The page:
Till now, we have covered many prime theatres for Hindi cinema like Metro, Minerva, Apsara, Naaz, etc but do you know the main or prime theatre for Bhojpuri movies in Mumbai?
Nah, it is not in Jogeshwari or Goregaon area where you would expect but right in the heart of Mumbai city at the corner of Grant Road. The theatre is Super Cinema which screens the latest Bhojpuri films and is the only air-conditioned hall to do so. It is also the only single screen for Bhojpuri cinema to have an online booking facility on BookmyShow app.
Surprisingly, not too long ago, Super Cinema was actually the main theatre for Bollywood films with many notable hits to its credit. Existing since the 1950’s, the theatre was then a non air-conditioned single screen with more than five hundred seats divided in to stall and balcony which used to screen the latest Bollywood movies. Some of its early releases include Bharat Bhushan’s Baiju Bawra (1952), Mahipal-Shakila starrer Alibaba Aur Chalis Chor (1954), Bara-Dari (1955), Soorat Aur Seerat (1962) and Budtameez (1966). The theatre attracted family audience in those days due to its comfortable seats, a large canteen and most importantly, an affordable ticket price.
Even in the ‘70s and ‘80s, super hits like The Train (1970), Mera Gaon Mera Desh (1971), Gaddar (1973), Haath Ki Safai (1974), Laila Majnu (1976), Dus Numbri (1976), Surraksha (1979), Meri Aawaz Suno (1981), Main Balwaan (1986), Muddat (1986), Loha (1987) and Ladaai (1989) were released at Super Cinema to a stupendous response. Ramsay Brothers’ ever popular horror film Veerana (1988) ran housefull for multiple weeks here. Amitabh Bachchan’s offbeat drama Main Azaad Hoon (1989) was another big ticket film released at Super but it turned out to be a flop.
In 1991, the musical actioner Phool Aur Kaante (1991) premiered at Super Cinema and made an overnight star out of debutant Ajay Devgan whose iconic entry on two motor bikes generated tremendous frenzy and excitement amongst the audience. The claps and cheers were just not stopping and the film became a runaway hit celebrating silver jubilee (25 weeks) at this cinema. Later, Super played many Devgan films like Divya Shakti (1993), Platform (1993), Dil Hai Betaab (1993) and Haqeeqat (1995).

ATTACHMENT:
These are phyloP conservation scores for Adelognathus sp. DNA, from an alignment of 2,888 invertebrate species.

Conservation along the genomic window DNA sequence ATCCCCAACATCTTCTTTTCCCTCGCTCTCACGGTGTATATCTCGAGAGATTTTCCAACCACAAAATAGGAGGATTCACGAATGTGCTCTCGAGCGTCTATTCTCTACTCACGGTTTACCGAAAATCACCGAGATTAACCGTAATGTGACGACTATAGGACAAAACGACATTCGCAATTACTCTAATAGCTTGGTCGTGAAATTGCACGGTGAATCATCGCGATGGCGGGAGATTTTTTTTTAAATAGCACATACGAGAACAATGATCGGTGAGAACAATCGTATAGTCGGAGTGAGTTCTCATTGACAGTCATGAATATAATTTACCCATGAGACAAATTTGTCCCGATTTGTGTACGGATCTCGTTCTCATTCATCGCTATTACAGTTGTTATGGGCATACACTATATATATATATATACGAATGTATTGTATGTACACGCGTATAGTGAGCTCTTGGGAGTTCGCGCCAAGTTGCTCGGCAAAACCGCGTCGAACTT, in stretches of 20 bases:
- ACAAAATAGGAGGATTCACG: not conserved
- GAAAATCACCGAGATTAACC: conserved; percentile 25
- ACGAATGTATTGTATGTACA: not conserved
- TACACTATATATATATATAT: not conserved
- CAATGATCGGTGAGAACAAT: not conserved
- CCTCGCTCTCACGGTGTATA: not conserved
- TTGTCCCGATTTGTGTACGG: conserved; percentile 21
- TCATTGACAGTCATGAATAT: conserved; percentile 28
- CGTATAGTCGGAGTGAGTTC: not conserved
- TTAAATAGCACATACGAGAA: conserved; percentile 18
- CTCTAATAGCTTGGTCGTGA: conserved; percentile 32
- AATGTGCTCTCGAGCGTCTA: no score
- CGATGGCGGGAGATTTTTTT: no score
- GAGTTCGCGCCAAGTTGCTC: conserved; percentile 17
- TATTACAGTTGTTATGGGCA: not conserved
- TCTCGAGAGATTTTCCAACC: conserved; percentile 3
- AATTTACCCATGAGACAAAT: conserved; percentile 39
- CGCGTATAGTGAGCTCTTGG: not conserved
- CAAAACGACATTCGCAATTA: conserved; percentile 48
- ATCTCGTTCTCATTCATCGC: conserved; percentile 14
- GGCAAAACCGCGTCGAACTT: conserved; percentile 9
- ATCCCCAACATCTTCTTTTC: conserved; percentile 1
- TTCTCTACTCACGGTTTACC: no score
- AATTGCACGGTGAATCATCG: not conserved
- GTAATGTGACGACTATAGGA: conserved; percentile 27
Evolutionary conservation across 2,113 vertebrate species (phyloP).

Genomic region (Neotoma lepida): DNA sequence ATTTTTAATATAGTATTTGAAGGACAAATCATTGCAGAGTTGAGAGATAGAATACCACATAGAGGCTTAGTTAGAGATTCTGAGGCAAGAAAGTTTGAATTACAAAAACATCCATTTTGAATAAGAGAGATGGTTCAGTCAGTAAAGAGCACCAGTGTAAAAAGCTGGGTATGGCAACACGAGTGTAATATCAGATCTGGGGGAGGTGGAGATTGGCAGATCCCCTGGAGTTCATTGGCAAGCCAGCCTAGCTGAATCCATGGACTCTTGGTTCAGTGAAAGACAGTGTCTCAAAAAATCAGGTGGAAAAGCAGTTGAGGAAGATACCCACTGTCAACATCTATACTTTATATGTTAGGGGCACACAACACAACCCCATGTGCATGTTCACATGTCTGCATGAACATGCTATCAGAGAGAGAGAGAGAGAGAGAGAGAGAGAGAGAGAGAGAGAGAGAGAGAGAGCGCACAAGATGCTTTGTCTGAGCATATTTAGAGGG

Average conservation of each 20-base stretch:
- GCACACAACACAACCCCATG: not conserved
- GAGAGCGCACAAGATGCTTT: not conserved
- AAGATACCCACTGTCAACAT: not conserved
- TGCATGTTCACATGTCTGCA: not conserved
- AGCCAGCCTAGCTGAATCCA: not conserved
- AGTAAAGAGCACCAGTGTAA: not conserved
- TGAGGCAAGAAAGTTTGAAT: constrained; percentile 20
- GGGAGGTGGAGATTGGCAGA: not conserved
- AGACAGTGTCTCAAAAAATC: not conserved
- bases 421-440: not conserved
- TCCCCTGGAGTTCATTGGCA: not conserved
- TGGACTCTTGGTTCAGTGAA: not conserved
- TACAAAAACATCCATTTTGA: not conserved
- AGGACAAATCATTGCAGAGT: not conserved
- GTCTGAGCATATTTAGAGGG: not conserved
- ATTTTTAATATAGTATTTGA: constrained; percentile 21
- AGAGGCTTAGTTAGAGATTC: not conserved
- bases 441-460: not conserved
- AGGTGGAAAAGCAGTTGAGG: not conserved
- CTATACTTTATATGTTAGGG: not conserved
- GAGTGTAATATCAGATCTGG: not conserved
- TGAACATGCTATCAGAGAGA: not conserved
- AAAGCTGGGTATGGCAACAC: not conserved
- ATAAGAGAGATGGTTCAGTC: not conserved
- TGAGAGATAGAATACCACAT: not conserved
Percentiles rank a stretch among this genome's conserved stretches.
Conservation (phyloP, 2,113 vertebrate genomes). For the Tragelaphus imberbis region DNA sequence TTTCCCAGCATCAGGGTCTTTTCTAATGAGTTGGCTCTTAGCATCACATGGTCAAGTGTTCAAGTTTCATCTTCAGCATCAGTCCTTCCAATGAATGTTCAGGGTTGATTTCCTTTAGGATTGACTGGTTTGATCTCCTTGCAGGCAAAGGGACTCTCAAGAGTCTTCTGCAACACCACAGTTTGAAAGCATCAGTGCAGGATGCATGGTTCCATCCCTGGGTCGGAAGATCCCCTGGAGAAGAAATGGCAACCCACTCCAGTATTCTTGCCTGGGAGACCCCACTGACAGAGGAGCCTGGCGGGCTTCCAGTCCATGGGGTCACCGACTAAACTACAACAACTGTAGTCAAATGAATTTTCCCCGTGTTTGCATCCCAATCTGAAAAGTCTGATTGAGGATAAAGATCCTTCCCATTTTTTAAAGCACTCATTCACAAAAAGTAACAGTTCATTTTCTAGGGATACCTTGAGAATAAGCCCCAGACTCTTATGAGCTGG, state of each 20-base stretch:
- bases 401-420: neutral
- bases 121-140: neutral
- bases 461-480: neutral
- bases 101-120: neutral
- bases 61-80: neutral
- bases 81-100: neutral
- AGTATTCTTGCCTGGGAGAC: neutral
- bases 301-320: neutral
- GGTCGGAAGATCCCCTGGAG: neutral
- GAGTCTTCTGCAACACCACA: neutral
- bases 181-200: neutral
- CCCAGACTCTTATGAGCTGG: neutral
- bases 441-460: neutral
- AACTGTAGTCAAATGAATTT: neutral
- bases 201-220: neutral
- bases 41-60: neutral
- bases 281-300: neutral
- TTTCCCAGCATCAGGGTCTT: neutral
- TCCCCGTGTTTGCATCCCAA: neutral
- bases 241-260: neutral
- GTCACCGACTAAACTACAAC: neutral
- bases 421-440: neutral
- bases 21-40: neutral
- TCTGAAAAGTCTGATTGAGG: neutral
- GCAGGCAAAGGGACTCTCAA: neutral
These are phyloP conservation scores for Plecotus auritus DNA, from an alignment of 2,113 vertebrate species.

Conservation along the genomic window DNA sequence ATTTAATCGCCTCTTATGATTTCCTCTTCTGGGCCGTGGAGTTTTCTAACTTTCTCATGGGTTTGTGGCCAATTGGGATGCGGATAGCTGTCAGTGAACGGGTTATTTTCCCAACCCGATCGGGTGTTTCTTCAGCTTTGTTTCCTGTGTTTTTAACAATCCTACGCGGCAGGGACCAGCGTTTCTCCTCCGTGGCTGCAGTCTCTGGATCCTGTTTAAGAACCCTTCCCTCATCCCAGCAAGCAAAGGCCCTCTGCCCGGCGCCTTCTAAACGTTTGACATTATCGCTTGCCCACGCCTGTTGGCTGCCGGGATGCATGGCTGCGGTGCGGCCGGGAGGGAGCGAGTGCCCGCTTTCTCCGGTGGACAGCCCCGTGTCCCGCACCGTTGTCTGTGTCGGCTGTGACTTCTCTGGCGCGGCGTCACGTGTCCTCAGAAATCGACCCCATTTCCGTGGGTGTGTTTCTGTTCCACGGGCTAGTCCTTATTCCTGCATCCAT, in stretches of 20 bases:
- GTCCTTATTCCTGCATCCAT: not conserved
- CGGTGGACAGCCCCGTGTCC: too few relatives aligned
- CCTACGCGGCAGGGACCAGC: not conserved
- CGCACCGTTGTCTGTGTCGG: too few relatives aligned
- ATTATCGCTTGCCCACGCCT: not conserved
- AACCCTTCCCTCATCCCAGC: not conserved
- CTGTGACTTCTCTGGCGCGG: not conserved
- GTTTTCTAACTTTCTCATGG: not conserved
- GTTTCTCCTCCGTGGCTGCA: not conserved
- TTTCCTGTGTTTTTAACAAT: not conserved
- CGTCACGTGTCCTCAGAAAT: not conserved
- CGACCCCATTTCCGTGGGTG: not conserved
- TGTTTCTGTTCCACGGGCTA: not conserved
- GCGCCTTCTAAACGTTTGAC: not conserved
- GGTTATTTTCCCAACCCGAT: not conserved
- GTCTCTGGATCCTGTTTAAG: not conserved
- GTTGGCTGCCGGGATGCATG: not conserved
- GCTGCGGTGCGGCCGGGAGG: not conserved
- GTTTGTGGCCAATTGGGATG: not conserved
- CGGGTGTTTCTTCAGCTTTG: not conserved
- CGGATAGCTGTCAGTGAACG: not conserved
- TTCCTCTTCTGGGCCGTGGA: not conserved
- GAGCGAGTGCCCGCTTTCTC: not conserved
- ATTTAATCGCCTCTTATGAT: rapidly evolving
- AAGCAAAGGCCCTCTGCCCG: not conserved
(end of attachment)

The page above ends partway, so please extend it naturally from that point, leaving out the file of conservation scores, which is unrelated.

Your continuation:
Interestingly, I have seen quite a few instances where films used to release at elite theatres and then after a few weeks would shift to Super where they would celebrate their jubilee run. One is Sunny Deol’s Ghayal (1990) which celebrated hundred days run at Metro and then shifted to Super where it completed its silver jubilee. Chaalbaaz (1989) was another film I remember which ran for fifty days at Novelty Cinema in regular three shows and then came to Super in matinee show where it ran successfully for staggering fifty weeks. Sanjay Dutt’s Daag – The Fire (1999) also released at Eros first but then shifted to Super to complete its jubilee.
From the new millennium, the concept of main theatres became defunct as films used to release in practically all single screen cinemas and multiplexes simultaneously. The silver and golden jubilee run got replaced by the 100 crore club and a film’s success got measured purely by its first week collections. Super Cinema was unable to adapt to this new trend and got relegated to screening B graders and old re-runs. A few Bhojpuri films like Ganga (2006) which had Bollywood superstar Amitabh Bachchan in a cameo were also released during this time.
Super shut for a year and half and re-opened with a renovated air-conditioned avatar as Super Plaza in April 2008 with new Hindi release Bhram. Emraan Hashmi’s Jannat (2008) and the multi-starrer Race (2008) were its other notable releases that year but clearly, the audience was unenthused. The management understood that it was better to cater to its regular Bhojpuri speaking patrons rather than running in to losses with new Bollywood releases and so within a year of renovation, Super Plaza (though it is still popularly referred as Super only) became the exclusive theatre for Bhojpuri films in South Mumbai. The ticket rates were kept as low as fifty rupees for balcony and forty rupees for stalls. At a time when multiplexes were finding it difficult to fill all their seats, Super was displaying housefull boards outside its premises when the latest blockbusters of Ravi Kishan, Manoj Tiwari and Dinesh Lal Yadav (Nirahua) would release here.
All images courtesy Internet